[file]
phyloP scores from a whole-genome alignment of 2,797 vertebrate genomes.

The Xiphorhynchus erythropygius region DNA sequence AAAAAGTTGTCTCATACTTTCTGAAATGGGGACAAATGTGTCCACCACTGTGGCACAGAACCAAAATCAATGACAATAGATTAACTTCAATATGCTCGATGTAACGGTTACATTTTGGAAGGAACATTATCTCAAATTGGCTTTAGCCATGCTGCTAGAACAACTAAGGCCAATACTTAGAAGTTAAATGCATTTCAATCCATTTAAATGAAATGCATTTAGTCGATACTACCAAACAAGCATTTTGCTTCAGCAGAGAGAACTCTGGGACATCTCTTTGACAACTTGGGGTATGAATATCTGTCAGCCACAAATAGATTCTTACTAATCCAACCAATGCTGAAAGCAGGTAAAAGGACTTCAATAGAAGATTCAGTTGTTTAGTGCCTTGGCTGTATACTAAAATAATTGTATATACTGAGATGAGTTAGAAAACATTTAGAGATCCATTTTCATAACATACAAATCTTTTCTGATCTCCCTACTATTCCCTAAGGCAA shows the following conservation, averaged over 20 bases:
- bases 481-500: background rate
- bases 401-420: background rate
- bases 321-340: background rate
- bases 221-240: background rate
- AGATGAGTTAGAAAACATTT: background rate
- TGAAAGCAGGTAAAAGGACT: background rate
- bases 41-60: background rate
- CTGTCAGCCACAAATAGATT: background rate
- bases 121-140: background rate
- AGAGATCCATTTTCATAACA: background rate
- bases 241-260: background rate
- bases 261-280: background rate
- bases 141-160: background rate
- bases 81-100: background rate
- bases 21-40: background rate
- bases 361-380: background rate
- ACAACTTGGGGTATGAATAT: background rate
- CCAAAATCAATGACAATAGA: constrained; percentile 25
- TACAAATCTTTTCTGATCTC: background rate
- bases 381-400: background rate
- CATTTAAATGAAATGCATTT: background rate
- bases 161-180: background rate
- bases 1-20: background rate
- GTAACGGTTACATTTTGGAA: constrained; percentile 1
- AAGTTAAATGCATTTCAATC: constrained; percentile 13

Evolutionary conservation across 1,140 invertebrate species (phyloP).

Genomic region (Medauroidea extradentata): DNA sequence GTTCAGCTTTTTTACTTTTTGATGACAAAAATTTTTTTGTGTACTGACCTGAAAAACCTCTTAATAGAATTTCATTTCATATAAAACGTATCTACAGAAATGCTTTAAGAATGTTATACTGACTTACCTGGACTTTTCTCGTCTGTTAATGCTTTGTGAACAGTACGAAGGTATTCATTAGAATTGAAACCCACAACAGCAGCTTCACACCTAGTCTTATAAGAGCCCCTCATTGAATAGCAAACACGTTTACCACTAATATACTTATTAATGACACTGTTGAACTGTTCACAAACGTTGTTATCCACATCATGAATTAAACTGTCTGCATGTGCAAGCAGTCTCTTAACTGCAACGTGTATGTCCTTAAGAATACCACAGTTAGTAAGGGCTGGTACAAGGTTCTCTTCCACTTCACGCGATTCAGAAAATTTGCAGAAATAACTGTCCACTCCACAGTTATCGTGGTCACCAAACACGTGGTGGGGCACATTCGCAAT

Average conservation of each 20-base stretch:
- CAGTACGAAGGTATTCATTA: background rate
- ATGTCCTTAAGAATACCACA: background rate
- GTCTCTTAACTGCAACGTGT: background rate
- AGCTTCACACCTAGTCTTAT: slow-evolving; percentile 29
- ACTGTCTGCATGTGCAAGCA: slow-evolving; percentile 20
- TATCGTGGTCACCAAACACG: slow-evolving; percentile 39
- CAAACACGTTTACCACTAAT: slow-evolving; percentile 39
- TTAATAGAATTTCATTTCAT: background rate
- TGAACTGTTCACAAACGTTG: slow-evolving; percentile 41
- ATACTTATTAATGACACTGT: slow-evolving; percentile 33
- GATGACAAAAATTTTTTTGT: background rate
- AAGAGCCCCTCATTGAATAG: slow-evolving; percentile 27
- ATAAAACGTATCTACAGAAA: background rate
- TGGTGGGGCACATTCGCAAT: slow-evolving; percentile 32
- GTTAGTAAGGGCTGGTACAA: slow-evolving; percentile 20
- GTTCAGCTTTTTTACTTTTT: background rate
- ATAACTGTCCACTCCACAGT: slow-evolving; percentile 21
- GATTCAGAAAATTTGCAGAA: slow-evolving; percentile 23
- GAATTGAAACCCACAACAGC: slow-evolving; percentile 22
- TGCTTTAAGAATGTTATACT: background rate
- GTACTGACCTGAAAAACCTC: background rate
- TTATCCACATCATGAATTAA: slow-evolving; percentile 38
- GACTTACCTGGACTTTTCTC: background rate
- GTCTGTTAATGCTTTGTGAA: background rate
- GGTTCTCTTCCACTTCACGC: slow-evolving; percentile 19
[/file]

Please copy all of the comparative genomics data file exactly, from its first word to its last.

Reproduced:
phyloP scores from a whole-genome alignment of 2,797 vertebrate genomes.

The Xiphorhynchus erythropygius region DNA sequence AAAAAGTTGTCTCATACTTTCTGAAATGGGGACAAATGTGTCCACCACTGTGGCACAGAACCAAAATCAATGACAATAGATTAACTTCAATATGCTCGATGTAACGGTTACATTTTGGAAGGAACATTATCTCAAATTGGCTTTAGCCATGCTGCTAGAACAACTAAGGCCAATACTTAGAAGTTAAATGCATTTCAATCCATTTAAATGAAATGCATTTAGTCGATACTACCAAACAAGCATTTTGCTTCAGCAGAGAGAACTCTGGGACATCTCTTTGACAACTTGGGGTATGAATATCTGTCAGCCACAAATAGATTCTTACTAATCCAACCAATGCTGAAAGCAGGTAAAAGGACTTCAATAGAAGATTCAGTTGTTTAGTGCCTTGGCTGTATACTAAAATAATTGTATATACTGAGATGAGTTAGAAAACATTTAGAGATCCATTTTCATAACATACAAATCTTTTCTGATCTCCCTACTATTCCCTAAGGCAA shows the following conservation, averaged over 20 bases:
- bases 481-500: background rate
- bases 401-420: background rate
- bases 321-340: background rate
- bases 221-240: background rate
- AGATGAGTTAGAAAACATTT: background rate
- TGAAAGCAGGTAAAAGGACT: background rate
- bases 41-60: background rate
- CTGTCAGCCACAAATAGATT: background rate
- bases 121-140: background rate
- AGAGATCCATTTTCATAACA: background rate
- bases 241-260: background rate
- bases 261-280: background rate
- bases 141-160: background rate
- bases 81-100: background rate
- bases 21-40: background rate
- bases 361-380: background rate
- ACAACTTGGGGTATGAATAT: background rate
- CCAAAATCAATGACAATAGA: constrained; percentile 25
- TACAAATCTTTTCTGATCTC: background rate
- bases 381-400: background rate
- CATTTAAATGAAATGCATTT: background rate
- bases 161-180: background rate
- bases 1-20: background rate
- GTAACGGTTACATTTTGGAA: constrained; percentile 1
- AAGTTAAATGCATTTCAATC: constrained; percentile 13

Evolutionary conservation across 1,140 invertebrate species (phyloP).

Genomic region (Medauroidea extradentata): DNA sequence GTTCAGCTTTTTTACTTTTTGATGACAAAAATTTTTTTGTGTACTGACCTGAAAAACCTCTTAATAGAATTTCATTTCATATAAAACGTATCTACAGAAATGCTTTAAGAATGTTATACTGACTTACCTGGACTTTTCTCGTCTGTTAATGCTTTGTGAACAGTACGAAGGTATTCATTAGAATTGAAACCCACAACAGCAGCTTCACACCTAGTCTTATAAGAGCCCCTCATTGAATAGCAAACACGTTTACCACTAATATACTTATTAATGACACTGTTGAACTGTTCACAAACGTTGTTATCCACATCATGAATTAAACTGTCTGCATGTGCAAGCAGTCTCTTAACTGCAACGTGTATGTCCTTAAGAATACCACAGTTAGTAAGGGCTGGTACAAGGTTCTCTTCCACTTCACGCGATTCAGAAAATTTGCAGAAATAACTGTCCACTCCACAGTTATCGTGGTCACCAAACACGTGGTGGGGCACATTCGCAAT

Average conservation of each 20-base stretch:
- CAGTACGAAGGTATTCATTA: background rate
- ATGTCCTTAAGAATACCACA: background rate
- GTCTCTTAACTGCAACGTGT: background rate
- AGCTTCACACCTAGTCTTAT: slow-evolving; percentile 29
- ACTGTCTGCATGTGCAAGCA: slow-evolving; percentile 20
- TATCGTGGTCACCAAACACG: slow-evolving; percentile 39
- CAAACACGTTTACCACTAAT: slow-evolving; percentile 39
- TTAATAGAATTTCATTTCAT: background rate
- TGAACTGTTCACAAACGTTG: slow-evolving; percentile 41
- ATACTTATTAATGACACTGT: slow-evolving; percentile 33
- GATGACAAAAATTTTTTTGT: background rate
- AAGAGCCCCTCATTGAATAG: slow-evolving; percentile 27
- ATAAAACGTATCTACAGAAA: background rate
- TGGTGGGGCACATTCGCAAT: slow-evolving; percentile 32
- GTTAGTAAGGGCTGGTACAA: slow-evolving; percentile 20
- GTTCAGCTTTTTTACTTTTT: background rate
- ATAACTGTCCACTCCACAGT: slow-evolving; percentile 21
- GATTCAGAAAATTTGCAGAA: slow-evolving; percentile 23
- GAATTGAAACCCACAACAGC: slow-evolving; percentile 22
- TGCTTTAAGAATGTTATACT: background rate
- GTACTGACCTGAAAAACCTC: background rate
- TTATCCACATCATGAATTAA: slow-evolving; percentile 38
- GACTTACCTGGACTTTTCTC: background rate
- GTCTGTTAATGCTTTGTGAA: background rate
- GGTTCTCTTCCACTTCACGC: slow-evolving; percentile 19